Kaleidoscope Child Foundation ran it back with their annual 5K Walk/Run for Education this past weekend. On Sunday Sept. 10, hundreds completed a 5K in Virginia Highlands, with all proceeds going towards the foundation for education.
Kaleidoscope began in 2004 after the founder David Ault took a trip to the city of Siem Reap in Cambodia. After witnessing extreme poverty there, Ault made it his mission to give back.
Since then, the foundation has served rural communities, with a focus on the children in those communities, in Cambodia, India, Guatemala and the United States.
The proceeds from the 5K on Sunday went into the core areas of the foundation: education, clean water, public health and life skills.
Ian Folker, vice president of Kaleidoscope Child Foundation, said the event is their biggest fundraiser of the year.
“All the money we raise goes directly to our schools, to our children, to our projects,” Folker said.
This year’s 5K marks the fifth race from Kaleidoscope. The race originally began as a walk along the BeltLine for its first three iterations, and last year was moved to Virginia Highlands. Each year, said Folker —aside from a COVID-19 interruption — the event has gained more traction.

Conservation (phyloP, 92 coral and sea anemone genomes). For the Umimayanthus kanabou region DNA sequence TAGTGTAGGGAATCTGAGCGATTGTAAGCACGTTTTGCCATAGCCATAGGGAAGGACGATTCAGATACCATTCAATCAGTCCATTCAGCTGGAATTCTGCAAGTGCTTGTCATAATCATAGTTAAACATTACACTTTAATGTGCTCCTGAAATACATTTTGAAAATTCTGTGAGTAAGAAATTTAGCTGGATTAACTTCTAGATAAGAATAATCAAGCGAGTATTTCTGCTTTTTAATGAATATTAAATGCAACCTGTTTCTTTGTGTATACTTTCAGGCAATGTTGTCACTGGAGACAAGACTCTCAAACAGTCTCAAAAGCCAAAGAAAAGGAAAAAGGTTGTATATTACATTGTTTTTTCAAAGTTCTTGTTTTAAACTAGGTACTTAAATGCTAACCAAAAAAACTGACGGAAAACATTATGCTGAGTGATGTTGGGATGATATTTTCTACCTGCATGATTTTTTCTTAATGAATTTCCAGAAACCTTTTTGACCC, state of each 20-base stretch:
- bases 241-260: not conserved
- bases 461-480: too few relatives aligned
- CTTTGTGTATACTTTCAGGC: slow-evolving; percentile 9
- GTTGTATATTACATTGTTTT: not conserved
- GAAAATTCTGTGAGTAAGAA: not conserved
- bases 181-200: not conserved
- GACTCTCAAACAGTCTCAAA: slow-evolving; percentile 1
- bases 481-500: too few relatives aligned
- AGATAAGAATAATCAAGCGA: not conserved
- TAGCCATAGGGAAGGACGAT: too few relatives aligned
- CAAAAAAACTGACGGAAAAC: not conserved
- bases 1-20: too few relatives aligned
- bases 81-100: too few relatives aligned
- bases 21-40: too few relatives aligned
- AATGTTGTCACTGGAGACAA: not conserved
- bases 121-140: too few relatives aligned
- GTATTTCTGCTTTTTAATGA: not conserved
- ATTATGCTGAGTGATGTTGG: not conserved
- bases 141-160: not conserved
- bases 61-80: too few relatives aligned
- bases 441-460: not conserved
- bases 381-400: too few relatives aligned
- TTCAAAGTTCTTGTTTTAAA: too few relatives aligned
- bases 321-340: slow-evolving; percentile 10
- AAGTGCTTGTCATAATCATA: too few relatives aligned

“This year is the biggest ever — we’re already close to $110,00,” Folker said.
Around 60 people signed up for this year’s race — the most the foundation has ever had.
While the fundraiser is for education, Folker said there is no education without clean water and healthy habits. The money will go into a miscellaneous fund that will be used in the area most urgent for each community.
One of the best parts about the fundraiser 5K, Folker said, is seeing the effort come to fruition in various projects around the world.
“My biggest highlight was some years ago, the money I was able to personally raise built an entire building at one of our Cambodia sites,” Follker said. “Another few years back, I raised the money for our school in Lakhanpur, India , which is that town’s first school ever and the biggest building in the entire village. That makes me very proud.”
According to Kaleidoscope’s website, the construction of the school was finished in 2019 and 200 are now served at the location.